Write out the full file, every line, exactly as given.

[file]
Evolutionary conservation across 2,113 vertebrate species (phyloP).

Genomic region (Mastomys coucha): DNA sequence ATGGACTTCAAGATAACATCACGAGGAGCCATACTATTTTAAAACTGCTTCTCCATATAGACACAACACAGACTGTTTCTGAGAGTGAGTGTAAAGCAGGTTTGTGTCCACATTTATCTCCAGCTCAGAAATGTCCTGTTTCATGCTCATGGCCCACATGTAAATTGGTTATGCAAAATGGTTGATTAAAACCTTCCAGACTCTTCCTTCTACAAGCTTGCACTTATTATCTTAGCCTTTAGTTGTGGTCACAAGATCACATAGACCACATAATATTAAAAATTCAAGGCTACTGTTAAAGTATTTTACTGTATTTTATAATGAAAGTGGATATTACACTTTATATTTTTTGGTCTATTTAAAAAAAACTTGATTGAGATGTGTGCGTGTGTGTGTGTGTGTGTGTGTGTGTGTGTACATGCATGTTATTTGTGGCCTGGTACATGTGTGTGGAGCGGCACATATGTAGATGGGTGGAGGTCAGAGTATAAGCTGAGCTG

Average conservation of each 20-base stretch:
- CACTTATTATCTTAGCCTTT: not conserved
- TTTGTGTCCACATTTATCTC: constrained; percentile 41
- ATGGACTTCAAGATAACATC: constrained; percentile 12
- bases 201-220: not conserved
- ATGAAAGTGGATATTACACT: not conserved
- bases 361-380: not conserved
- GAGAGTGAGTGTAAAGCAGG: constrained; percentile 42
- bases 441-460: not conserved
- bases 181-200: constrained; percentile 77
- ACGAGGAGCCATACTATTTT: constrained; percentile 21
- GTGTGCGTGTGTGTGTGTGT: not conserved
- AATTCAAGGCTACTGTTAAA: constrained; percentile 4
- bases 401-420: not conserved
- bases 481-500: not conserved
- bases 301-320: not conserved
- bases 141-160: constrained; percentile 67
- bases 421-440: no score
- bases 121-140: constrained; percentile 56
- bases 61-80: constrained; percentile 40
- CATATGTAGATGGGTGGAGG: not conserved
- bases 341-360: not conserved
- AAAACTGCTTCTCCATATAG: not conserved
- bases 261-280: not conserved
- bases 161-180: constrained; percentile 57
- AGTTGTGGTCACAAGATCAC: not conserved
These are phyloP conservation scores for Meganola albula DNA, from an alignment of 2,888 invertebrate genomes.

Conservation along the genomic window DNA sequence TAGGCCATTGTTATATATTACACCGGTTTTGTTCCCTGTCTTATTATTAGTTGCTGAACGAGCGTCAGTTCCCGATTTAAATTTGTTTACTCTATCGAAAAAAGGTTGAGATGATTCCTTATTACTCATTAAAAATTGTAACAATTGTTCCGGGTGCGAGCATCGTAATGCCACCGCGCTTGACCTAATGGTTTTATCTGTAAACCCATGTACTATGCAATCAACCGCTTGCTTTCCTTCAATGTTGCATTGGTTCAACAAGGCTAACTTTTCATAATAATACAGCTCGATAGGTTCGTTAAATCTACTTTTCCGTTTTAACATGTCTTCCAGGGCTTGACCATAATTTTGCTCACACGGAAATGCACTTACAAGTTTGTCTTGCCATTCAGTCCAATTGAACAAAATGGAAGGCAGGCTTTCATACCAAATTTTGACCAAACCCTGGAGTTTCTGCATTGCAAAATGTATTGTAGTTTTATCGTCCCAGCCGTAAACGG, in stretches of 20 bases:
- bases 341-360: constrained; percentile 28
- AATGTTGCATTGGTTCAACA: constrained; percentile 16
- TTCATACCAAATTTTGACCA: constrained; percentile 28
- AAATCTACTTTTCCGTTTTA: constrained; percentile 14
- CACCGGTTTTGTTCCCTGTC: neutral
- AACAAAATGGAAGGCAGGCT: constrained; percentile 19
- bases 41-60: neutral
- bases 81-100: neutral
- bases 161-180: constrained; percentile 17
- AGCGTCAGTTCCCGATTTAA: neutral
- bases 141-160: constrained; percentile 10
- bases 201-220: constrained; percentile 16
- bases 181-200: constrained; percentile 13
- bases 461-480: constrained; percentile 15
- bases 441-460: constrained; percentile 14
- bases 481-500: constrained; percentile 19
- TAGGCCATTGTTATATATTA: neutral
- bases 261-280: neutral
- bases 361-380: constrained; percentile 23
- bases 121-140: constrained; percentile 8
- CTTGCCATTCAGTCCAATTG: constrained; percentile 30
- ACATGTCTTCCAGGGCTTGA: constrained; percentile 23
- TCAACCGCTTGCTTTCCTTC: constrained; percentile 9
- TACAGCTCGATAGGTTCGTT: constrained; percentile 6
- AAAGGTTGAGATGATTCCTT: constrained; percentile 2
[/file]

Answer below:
Evolutionary conservation across 2,113 vertebrate species (phyloP).

Genomic region (Mastomys coucha): DNA sequence ATGGACTTCAAGATAACATCACGAGGAGCCATACTATTTTAAAACTGCTTCTCCATATAGACACAACACAGACTGTTTCTGAGAGTGAGTGTAAAGCAGGTTTGTGTCCACATTTATCTCCAGCTCAGAAATGTCCTGTTTCATGCTCATGGCCCACATGTAAATTGGTTATGCAAAATGGTTGATTAAAACCTTCCAGACTCTTCCTTCTACAAGCTTGCACTTATTATCTTAGCCTTTAGTTGTGGTCACAAGATCACATAGACCACATAATATTAAAAATTCAAGGCTACTGTTAAAGTATTTTACTGTATTTTATAATGAAAGTGGATATTACACTTTATATTTTTTGGTCTATTTAAAAAAAACTTGATTGAGATGTGTGCGTGTGTGTGTGTGTGTGTGTGTGTGTGTGTACATGCATGTTATTTGTGGCCTGGTACATGTGTGTGGAGCGGCACATATGTAGATGGGTGGAGGTCAGAGTATAAGCTGAGCTG

Average conservation of each 20-base stretch:
- CACTTATTATCTTAGCCTTT: not conserved
- TTTGTGTCCACATTTATCTC: constrained; percentile 41
- ATGGACTTCAAGATAACATC: constrained; percentile 12
- bases 201-220: not conserved
- ATGAAAGTGGATATTACACT: not conserved
- bases 361-380: not conserved
- GAGAGTGAGTGTAAAGCAGG: constrained; percentile 42
- bases 441-460: not conserved
- bases 181-200: constrained; percentile 77
- ACGAGGAGCCATACTATTTT: constrained; percentile 21
- GTGTGCGTGTGTGTGTGTGT: not conserved
- AATTCAAGGCTACTGTTAAA: constrained; percentile 4
- bases 401-420: not conserved
- bases 481-500: not conserved
- bases 301-320: not conserved
- bases 141-160: constrained; percentile 67
- bases 421-440: no score
- bases 121-140: constrained; percentile 56
- bases 61-80: constrained; percentile 40
- CATATGTAGATGGGTGGAGG: not conserved
- bases 341-360: not conserved
- AAAACTGCTTCTCCATATAG: not conserved
- bases 261-280: not conserved
- bases 161-180: constrained; percentile 57
- AGTTGTGGTCACAAGATCAC: not conserved
These are phyloP conservation scores for Meganola albula DNA, from an alignment of 2,888 invertebrate genomes.

Conservation along the genomic window DNA sequence TAGGCCATTGTTATATATTACACCGGTTTTGTTCCCTGTCTTATTATTAGTTGCTGAACGAGCGTCAGTTCCCGATTTAAATTTGTTTACTCTATCGAAAAAAGGTTGAGATGATTCCTTATTACTCATTAAAAATTGTAACAATTGTTCCGGGTGCGAGCATCGTAATGCCACCGCGCTTGACCTAATGGTTTTATCTGTAAACCCATGTACTATGCAATCAACCGCTTGCTTTCCTTCAATGTTGCATTGGTTCAACAAGGCTAACTTTTCATAATAATACAGCTCGATAGGTTCGTTAAATCTACTTTTCCGTTTTAACATGTCTTCCAGGGCTTGACCATAATTTTGCTCACACGGAAATGCACTTACAAGTTTGTCTTGCCATTCAGTCCAATTGAACAAAATGGAAGGCAGGCTTTCATACCAAATTTTGACCAAACCCTGGAGTTTCTGCATTGCAAAATGTATTGTAGTTTTATCGTCCCAGCCGTAAACGG, in stretches of 20 bases:
- bases 341-360: constrained; percentile 28
- AATGTTGCATTGGTTCAACA: constrained; percentile 16
- TTCATACCAAATTTTGACCA: constrained; percentile 28
- AAATCTACTTTTCCGTTTTA: constrained; percentile 14
- CACCGGTTTTGTTCCCTGTC: neutral
- AACAAAATGGAAGGCAGGCT: constrained; percentile 19
- bases 41-60: neutral
- bases 81-100: neutral
- bases 161-180: constrained; percentile 17
- AGCGTCAGTTCCCGATTTAA: neutral
- bases 141-160: constrained; percentile 10
- bases 201-220: constrained; percentile 16
- bases 181-200: constrained; percentile 13
- bases 461-480: constrained; percentile 15
- bases 441-460: constrained; percentile 14
- bases 481-500: constrained; percentile 19
- TAGGCCATTGTTATATATTA: neutral
- bases 261-280: neutral
- bases 361-380: constrained; percentile 23
- bases 121-140: constrained; percentile 8
- CTTGCCATTCAGTCCAATTG: constrained; percentile 30
- ACATGTCTTCCAGGGCTTGA: constrained; percentile 23
- TCAACCGCTTGCTTTCCTTC: constrained; percentile 9
- TACAGCTCGATAGGTTCGTT: constrained; percentile 6
- AAAGGTTGAGATGATTCCTT: constrained; percentile 2